Navigating a New Era in Derivatives Clearing

The Evolution of Margin Models towards Value-at-Risk

In recent years, the landscape of global central counterparty (CCP) margin models has witnessed a significant transformation in risk management. Central to this shift is the migration from the long-established Standard Portfolio Analysis of Risk (SPAN) model to various Value-at-Risk (VaR) based models for the purpose of calculating margin for exchange-traded derivatives (ETD).

This transition began in 2022 but accelerated substantially in 2023 and will continue through 2024 and beyond. The adoption of these new margin models will benefit market participants through the more efficient use of capital, but the new models are more complex and less transparent. As clearinghouses expand the use of these models across the global ETD markets, clearing members and their clients will need to consider the impacts on margin requirements, collateral management, and trading strategies.

The SPAN Era and Its Gradual Transition

For decades, SPAN has been the cornerstone of margin modelling in the ETD space. Developed in 1988 by the Chicago Mercantile Exchange, it gained prominence for its straightforward approach to assessing portfolio risk. It emerged as the most widely used methodology by CCPs worldwide, helped by its inherent conservatism. However, the growing complexity of financial products and the need for more dynamic risk assessment have gradually exposed SPAN’s limitations, particularly in handling large, diverse portfolios and unforeseen market events.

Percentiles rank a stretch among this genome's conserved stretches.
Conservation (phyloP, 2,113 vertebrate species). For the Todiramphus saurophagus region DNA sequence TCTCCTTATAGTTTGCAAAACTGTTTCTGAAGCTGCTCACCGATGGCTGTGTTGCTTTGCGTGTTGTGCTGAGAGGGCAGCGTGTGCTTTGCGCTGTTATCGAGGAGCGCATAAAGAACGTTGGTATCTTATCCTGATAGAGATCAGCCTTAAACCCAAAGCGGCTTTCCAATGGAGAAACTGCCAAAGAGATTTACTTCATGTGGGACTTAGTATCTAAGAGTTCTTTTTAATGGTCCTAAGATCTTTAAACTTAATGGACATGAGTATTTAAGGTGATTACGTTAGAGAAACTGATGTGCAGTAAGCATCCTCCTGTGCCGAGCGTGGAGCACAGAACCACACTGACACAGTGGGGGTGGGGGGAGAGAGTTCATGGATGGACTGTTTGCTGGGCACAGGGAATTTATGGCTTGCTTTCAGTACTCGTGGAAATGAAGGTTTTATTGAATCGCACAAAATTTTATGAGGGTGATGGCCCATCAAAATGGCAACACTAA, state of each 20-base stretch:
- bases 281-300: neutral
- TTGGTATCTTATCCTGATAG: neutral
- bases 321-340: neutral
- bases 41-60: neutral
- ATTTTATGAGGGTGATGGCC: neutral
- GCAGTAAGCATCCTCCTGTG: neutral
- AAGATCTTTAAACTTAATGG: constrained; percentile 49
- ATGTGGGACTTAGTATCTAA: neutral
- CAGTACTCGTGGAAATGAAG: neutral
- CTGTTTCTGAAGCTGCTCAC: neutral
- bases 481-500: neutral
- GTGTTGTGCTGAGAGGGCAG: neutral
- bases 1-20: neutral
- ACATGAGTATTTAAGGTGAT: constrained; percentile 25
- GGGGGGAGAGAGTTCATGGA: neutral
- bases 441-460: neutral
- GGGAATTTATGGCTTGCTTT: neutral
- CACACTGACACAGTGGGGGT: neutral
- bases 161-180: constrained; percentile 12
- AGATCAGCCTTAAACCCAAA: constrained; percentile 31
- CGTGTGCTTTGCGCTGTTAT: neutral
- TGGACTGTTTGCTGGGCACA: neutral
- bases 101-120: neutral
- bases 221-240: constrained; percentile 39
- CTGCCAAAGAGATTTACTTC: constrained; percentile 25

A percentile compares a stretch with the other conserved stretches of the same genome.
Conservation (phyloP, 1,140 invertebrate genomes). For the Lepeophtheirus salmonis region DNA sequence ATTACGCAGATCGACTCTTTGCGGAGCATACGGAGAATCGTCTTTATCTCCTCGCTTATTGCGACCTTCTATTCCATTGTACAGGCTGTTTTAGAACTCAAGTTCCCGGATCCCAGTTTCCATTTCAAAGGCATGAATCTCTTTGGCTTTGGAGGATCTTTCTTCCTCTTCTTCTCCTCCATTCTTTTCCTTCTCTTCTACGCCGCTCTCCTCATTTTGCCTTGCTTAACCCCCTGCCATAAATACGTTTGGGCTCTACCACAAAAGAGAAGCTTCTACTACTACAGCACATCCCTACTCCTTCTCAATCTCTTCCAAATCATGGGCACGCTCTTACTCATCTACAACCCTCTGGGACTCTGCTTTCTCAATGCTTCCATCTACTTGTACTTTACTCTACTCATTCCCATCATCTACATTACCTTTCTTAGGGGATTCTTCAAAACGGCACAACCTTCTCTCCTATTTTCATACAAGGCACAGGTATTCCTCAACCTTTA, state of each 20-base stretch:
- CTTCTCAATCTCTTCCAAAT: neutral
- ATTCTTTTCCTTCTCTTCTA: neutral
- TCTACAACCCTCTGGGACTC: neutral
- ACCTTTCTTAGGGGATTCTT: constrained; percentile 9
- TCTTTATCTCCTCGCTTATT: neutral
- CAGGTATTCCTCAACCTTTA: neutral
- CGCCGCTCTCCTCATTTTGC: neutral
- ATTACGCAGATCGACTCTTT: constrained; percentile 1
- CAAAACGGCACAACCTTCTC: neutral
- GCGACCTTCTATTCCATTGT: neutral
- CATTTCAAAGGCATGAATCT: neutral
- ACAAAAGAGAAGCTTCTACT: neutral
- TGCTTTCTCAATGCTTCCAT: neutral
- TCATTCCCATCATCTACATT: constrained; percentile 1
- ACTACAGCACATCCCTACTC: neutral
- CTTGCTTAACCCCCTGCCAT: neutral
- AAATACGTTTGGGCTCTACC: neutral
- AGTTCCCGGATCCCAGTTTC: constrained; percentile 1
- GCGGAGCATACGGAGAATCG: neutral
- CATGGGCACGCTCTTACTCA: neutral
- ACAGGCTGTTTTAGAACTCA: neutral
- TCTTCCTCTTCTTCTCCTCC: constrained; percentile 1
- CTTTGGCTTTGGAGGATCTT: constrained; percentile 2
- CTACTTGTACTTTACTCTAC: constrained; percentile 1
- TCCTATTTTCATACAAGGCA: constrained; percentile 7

Rise of VaR-Based Models

The transition to VaR models marks a new chapter in CCP risk management. Portfolio VaR models, introduced by financial institutions for their trading portfolios in the 1990s, offer a more nuanced risk assessment by considering a broader range of market scenarios and portfolio compositions. VaR models offer integrated evaluations of portfolio risks, considering the effects of hedging, diversification, and cross-correlations. Interestingly, the first application of VaR models by CCPs was in the clearing of interest rate swaps, reflecting a standard practice among dealers in the over-the-counter market.

VaR models represent a significant departure from the methodology employed by SPAN. Unlike SPAN, which tends to assess product-level risk exposures first to compute portfolio margin, VaR models calculate margin by analysing the risk exposures for a portfolio of positions as a whole. This holistic approach provides a more integrated and comprehensive view of potential risks. Additionally, VaR models employ a larger number of scenarios for calculating potential profits and losses, allowing for a more comprehensive and varied assessment of market conditions and their impact. Furthermore, VaR models offer a more accurate approach to measuring non-linear risks, which are prevalent in complex portfolios. This enhanced capability to handle non-linear risk exposures gives VaR models a distinct advantage, especially in markets characterised by rapid changes and volatility.